Can't Get It 

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                 A Baby Boomer

 

                           Muses on The Music

When We Were Fab

February 17, 2011

Struggling Weekly, Feb. 17, 2011

            Week before last, on my “This Day in History” calendar from the History Channel, was an item about the Beatles arriving in the U.S. for the first time.

            Now, unless you’ve been Rip Van Winkling it for the past 47 years, you know that that event was the start of a revolution in popular music, the British Invasion bringing American rhythm and blues back to its home in a form that changed the charts forever. And for those of us who were teenagers at the time, the Fab Four wrote the soundtrack to our high school years and young adulthood.

            Last month, my older brother turned 64, and I sent him a birthday card that played upon the John Lennon-Paul McCartney lyric “When I’m Sixty-Four,” from “Sgt. Pepper’s Lonely Hearts Club Band.” I wasn’t sure Jim would get the reference — I didn’t remember him being as big a Beatle fan as I was — but he did.

            In fact, when he called me last week, Jimbo said that he had taken out “Sgt. Pepper’s” on his birthday and listened to it. The Beatles’ arrival in the U.S. preceded their first appearance on the “Ed Sullivan Show,” and Jim reminded me of something I had forgotten — that we had watched it at Rick Jensen’s house.

            Rick, Jim and I were three-quarters of what my mother referred to as the “Fearsome Foursome,” the fourth being Eugene “Hugo” Wells, like Rick a classmate of mine. The other two boys lived next door to each other, easy walking distance from the old home place on Russell Road; we were pretty much inseparable my freshman and sophomore years, before Jim graduated.

            I’m sure that evening included some carping from Hugo, who always was kind of contrary and ended up being a Dave Clark Five fan. Usually, though, it was “Beatles vs. Stones,” as David Bowie wrote in “All the Young Dudes.”

            That was just one of the aspects of Beatlemania. We tried to get away with growing our hair as long as we could — a losing battle, considering parental opinion and school rules. (We couldn’t even wear blue jeans at Milton Union.)

            We eagerly awaited every new Fab Four single, several of which ended up being Christmas presents from my parents. They were inevitably No. 1 hits; the Beatles movies were must-sees.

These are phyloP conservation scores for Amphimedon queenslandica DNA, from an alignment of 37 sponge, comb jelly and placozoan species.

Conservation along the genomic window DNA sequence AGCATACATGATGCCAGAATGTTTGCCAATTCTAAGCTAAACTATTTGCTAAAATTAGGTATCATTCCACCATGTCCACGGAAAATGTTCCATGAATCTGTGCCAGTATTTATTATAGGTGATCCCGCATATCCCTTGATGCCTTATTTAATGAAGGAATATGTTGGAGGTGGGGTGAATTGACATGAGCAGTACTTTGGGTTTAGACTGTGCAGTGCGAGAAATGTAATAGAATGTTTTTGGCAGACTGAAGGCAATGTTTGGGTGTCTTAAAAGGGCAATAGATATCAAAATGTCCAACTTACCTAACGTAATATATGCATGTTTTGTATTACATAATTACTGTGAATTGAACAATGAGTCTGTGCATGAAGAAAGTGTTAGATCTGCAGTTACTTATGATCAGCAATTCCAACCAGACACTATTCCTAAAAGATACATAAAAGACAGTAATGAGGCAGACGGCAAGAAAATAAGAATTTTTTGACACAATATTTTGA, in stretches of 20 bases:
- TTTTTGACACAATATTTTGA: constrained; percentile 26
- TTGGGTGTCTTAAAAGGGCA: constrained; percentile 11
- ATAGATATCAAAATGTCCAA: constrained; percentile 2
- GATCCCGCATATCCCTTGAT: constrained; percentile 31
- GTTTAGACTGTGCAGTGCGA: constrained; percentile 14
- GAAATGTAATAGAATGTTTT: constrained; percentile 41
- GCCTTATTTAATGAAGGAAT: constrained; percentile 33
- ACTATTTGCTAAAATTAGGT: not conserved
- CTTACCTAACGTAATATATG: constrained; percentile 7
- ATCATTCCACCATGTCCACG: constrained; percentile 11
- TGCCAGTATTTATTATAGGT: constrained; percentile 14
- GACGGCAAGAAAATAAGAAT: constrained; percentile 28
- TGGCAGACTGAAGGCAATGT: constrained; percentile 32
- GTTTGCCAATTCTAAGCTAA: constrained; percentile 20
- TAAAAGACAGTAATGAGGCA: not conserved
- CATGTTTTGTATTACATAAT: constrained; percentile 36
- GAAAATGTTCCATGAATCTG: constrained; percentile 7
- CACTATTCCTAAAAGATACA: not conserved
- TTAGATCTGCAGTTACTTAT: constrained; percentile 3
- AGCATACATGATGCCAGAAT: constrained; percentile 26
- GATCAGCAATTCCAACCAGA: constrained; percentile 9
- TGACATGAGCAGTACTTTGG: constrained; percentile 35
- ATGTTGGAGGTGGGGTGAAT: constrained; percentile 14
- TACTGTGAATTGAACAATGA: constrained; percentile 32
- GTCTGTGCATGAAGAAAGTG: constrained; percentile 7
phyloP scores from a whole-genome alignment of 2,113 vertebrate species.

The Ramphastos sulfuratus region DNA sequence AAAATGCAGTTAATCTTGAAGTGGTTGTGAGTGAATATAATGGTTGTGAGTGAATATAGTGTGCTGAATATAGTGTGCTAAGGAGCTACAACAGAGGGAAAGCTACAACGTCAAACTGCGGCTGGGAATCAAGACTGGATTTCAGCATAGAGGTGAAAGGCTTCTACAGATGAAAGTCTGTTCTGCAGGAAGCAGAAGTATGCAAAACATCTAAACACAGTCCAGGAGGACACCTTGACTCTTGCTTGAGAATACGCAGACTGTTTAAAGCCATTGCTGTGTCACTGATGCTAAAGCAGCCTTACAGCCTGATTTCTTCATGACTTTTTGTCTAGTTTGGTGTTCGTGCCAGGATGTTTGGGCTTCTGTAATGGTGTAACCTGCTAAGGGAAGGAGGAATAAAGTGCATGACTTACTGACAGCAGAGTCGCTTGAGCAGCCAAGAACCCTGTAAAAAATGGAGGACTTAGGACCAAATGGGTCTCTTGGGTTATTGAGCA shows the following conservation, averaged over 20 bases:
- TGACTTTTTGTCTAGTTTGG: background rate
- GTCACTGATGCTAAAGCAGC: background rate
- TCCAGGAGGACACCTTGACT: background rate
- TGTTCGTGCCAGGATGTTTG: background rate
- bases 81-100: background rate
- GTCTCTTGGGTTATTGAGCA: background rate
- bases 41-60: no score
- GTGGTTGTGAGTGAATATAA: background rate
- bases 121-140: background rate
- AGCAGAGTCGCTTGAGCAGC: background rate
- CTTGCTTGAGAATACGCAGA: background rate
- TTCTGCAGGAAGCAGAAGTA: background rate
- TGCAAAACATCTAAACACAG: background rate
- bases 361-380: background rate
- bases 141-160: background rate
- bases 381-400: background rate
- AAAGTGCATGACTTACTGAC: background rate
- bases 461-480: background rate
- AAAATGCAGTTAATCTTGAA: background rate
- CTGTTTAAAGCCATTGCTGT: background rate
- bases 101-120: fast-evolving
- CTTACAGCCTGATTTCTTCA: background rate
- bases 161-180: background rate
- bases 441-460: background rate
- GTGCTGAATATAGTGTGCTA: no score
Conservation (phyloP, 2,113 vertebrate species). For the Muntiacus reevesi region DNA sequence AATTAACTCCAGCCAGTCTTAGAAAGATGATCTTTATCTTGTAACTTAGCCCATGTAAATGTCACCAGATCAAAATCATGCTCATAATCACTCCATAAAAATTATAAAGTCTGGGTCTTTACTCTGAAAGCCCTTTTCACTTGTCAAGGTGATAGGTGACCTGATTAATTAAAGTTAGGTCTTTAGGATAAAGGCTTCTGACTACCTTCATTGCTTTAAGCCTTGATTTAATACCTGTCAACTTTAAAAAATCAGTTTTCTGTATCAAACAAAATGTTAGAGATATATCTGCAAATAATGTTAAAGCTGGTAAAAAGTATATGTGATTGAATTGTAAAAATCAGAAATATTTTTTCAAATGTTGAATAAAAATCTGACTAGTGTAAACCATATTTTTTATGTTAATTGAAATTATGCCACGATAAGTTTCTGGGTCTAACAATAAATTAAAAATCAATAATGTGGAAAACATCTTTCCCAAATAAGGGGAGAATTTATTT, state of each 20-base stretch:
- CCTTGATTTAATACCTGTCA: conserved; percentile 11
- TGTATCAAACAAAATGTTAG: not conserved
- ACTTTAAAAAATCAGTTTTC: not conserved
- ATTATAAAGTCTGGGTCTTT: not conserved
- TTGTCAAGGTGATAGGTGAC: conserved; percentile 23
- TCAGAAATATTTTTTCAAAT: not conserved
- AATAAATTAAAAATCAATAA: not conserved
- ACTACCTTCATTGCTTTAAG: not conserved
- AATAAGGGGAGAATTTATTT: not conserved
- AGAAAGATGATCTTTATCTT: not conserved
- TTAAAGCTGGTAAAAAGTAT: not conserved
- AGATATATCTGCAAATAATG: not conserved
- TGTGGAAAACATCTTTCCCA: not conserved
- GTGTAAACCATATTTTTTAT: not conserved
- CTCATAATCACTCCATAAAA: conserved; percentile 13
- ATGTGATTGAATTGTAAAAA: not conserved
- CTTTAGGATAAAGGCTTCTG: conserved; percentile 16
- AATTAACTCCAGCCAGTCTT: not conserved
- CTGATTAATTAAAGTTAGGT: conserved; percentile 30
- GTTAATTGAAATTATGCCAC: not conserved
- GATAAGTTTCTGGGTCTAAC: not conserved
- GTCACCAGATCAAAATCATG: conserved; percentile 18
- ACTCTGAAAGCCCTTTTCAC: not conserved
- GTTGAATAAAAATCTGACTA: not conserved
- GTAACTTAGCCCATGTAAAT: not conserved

“Sgt. Pepper’s,” a revolutionary piece of popular culture, came out just before my high school graduation. But as I moved out into the adult world, the Lads from Liverpool were on a collision course with dissolution — the Maharishi Mahesh Yogi thing, the Apple Corp fiasco, etc.

            The tours had already ended — the guys couldn’t take anymore teenage screaming — and the singles became an afterthought to the albums. It all came unglued in the early 1970s, but not before producing some more really memorable music — the White Album, the second side of “Abbey Road” and the grand finale, “Let It Be.”

            The group broke up, and in my opinion separately became less than the sum of their parts — the case for many of the original rock groups that split up to pursue solo projects. With Lennon, there was too much Yoko; Harrison got lost in Eastern mysticism and political causes; McCartney showed that he needed Lennon’s edge to write decent songs. Ringo was, well, Ringo — entertaining, pleasantly goofy, but not very original or creative.

            Lennon was assassinated (is it 30-plus years ago that Kube called me and asked, “Who shot J.L.?”), Harrison died 10 years ago of lung cancer. McCartney’s been knighted, but acts too much like a British Lord, pompous and presumptuous; worse yet, he seems to have lost his voice.

            But we’ve still got the original music. The Christmas before last, Jeanne got me the remastered versions of the albums I didn’t already have on CD; I listen and am amazed by the sound, cleaned up by modern technology. Maybe that’s because I listened to them for so many years on static-saturated AM radio, and scratched-up 45s and LPs. But the melodies and lyrics have stood the test of time, whether you listen to them on an iPod or a transistor radio.

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